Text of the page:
William Faulkner's Works To Be Adapted For HBO
William Faulkner: Coming soon to a TV near you.
According to a press release, writer/director David Milch's production company, Redboard Productions has just completed a multi-year exclusive television deal with HBO, as well as an agreement with Faulkner's literary estate to create both films and television series based on any of Faulkner's 19 novels and 125 short stories, excepting those already contracted. HBO will have the first shot at any project that emerges from the work.
"We are especially pleased to continue our longstanding relationship with one of the industry’s most talented contemporary writers," says Michael Lombardo, president, HBO Programming, "and we know that whatever David brings to the HBO table will be exciting and innovative."
Milch will work with the executor of the William Faulkner Literary Estate, Lee Caplin, to pick the works, with both acting as executive producers on these potential projects. Milch will serve as the executive writer, with Olivia Milch as coordinating producer on the projects.
"I'm delighted to expand my longstanding relationship with HBO to encompass the adaptation of some of the most important literary works by any American writer into television films and series," Milch said. "As we embark on this ambitious project, our first commitment is to serve the material, and we look forward to identifying and collaborating with the best screenwriters and filmmakers to help each of the pieces find its ideal form onscreen."
Faulkner, who won the Nobel Prize in 1949, is best known for novels including "Light in August" and "The Sound and the Fury." In a notoriously baroque prose style, Faulkner explored the moral, racial and political undercurrents of Southern society, the experience of history, and the complications of the human mind, all while helping to pioneer his specific brand of stream-of-consciousness writing technique.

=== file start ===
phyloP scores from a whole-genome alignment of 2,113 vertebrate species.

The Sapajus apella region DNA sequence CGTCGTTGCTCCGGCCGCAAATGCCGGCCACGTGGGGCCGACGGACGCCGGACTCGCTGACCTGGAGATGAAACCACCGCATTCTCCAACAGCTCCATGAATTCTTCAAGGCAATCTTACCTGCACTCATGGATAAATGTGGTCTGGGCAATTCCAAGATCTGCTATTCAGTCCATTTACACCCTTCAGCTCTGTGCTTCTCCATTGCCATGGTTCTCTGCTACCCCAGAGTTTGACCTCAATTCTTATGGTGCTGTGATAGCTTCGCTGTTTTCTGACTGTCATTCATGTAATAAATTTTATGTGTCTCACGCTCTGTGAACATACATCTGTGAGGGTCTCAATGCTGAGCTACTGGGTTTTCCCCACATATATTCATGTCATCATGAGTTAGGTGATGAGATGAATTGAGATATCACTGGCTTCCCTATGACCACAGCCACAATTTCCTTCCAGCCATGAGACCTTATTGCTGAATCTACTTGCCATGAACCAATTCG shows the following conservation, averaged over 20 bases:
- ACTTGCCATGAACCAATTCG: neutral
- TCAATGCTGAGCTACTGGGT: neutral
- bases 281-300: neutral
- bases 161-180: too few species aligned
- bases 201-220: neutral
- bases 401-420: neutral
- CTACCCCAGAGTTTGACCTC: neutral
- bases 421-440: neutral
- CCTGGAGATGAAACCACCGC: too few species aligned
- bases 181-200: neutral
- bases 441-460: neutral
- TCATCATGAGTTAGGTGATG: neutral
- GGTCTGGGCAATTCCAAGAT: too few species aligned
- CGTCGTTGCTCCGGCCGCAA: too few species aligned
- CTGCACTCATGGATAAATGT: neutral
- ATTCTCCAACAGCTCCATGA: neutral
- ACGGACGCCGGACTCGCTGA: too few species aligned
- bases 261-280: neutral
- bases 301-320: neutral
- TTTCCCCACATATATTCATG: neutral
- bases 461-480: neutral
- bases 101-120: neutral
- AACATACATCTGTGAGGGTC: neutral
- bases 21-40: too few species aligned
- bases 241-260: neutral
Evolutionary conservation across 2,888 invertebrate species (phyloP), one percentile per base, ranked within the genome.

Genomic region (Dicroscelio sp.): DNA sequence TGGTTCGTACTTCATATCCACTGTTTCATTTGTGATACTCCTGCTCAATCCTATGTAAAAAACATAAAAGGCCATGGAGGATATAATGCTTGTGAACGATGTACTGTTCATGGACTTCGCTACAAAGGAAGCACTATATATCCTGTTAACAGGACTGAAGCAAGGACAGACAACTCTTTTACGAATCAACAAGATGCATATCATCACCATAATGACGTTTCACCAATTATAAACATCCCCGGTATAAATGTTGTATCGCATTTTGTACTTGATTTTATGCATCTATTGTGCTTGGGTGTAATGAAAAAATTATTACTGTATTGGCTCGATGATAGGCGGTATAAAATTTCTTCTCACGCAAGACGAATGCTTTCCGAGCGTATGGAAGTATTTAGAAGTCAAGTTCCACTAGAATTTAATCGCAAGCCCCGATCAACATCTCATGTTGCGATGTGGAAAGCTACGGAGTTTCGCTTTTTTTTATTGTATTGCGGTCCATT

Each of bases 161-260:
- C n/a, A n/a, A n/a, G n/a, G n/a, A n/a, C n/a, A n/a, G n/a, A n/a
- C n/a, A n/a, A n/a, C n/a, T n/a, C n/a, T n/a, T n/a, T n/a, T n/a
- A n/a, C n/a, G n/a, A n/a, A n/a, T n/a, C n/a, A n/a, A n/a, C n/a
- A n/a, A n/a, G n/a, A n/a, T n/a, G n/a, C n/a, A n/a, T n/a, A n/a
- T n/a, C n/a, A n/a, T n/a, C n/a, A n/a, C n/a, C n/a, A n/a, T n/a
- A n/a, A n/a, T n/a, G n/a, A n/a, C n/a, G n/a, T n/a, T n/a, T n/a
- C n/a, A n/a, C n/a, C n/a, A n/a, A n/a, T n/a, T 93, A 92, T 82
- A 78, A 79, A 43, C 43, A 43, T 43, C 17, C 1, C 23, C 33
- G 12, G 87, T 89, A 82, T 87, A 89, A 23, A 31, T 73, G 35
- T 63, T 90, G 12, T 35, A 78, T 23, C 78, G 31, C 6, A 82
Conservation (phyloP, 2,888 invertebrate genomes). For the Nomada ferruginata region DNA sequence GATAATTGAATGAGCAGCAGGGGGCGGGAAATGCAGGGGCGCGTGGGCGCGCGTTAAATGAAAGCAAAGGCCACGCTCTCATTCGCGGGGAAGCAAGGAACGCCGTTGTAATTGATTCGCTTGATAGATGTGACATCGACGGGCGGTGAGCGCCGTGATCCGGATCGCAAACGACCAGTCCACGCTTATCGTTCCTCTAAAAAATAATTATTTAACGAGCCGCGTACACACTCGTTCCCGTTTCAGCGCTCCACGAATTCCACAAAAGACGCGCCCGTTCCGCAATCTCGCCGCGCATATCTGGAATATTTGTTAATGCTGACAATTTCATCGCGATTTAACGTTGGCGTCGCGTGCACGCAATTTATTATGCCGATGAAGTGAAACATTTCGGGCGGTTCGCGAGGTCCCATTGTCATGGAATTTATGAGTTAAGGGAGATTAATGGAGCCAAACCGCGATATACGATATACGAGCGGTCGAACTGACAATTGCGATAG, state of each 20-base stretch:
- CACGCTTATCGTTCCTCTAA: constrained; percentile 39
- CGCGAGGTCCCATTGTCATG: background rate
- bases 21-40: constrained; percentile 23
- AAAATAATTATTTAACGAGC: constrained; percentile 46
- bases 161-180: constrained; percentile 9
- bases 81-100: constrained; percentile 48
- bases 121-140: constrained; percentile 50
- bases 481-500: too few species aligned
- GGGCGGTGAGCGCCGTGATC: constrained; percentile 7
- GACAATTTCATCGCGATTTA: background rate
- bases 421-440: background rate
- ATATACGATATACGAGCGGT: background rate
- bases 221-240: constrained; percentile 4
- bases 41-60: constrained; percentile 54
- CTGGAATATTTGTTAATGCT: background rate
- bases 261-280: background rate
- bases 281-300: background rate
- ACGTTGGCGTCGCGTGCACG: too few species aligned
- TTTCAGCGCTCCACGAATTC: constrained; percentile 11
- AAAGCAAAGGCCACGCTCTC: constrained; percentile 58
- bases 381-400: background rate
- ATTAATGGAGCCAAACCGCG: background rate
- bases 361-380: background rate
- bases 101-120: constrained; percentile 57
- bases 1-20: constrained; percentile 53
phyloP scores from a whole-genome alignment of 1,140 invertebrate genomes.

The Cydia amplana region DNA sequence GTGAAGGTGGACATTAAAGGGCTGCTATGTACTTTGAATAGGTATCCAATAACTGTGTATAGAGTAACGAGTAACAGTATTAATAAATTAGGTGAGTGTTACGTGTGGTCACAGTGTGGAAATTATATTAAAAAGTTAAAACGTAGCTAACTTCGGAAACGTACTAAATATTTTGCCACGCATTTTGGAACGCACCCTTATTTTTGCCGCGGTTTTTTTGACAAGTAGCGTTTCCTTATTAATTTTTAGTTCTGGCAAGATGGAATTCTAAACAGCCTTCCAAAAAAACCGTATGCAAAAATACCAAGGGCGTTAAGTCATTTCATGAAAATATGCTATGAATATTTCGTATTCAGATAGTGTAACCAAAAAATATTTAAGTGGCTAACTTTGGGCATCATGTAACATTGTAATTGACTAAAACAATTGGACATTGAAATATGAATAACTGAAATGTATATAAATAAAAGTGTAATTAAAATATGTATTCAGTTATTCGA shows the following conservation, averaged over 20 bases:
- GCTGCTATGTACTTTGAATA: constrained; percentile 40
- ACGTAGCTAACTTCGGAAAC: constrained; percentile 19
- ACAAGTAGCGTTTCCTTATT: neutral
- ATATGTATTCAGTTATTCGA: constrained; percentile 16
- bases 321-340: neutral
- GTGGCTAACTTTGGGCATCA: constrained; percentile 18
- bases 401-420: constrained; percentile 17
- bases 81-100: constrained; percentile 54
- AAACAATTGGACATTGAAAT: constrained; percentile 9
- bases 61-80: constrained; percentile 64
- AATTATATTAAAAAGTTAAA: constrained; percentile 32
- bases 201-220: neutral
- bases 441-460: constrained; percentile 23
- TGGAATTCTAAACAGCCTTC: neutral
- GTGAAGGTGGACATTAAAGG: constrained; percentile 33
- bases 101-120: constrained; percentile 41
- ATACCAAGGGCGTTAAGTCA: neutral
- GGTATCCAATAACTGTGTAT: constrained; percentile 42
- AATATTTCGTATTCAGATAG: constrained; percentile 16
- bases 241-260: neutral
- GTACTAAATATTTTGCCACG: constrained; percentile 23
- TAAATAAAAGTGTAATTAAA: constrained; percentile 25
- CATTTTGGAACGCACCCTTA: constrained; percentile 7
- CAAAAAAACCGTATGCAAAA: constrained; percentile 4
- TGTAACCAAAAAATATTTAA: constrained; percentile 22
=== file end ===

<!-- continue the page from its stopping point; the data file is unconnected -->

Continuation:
But while Faulkner is one of the most influential, and most celebrated American writers of the past century, his work has seldom been adapted, at least not memorably, as in the 1959 film of "The Sound and the Fury," which bore little resemblance to the original book. In January, James Franco also stepped forward to announce his plans for writing and directing the film version of "As I Lay Dying."
Milch is perhaps best known for creating shows including "Deadwood" and "NYPD Blue." He also co-created the forthcoming HBO series "Luck," starring Dustin Hoffman as a horse racing obsessed gambling addict. The deal struck for the Faulkner material also covers his services on "Luck."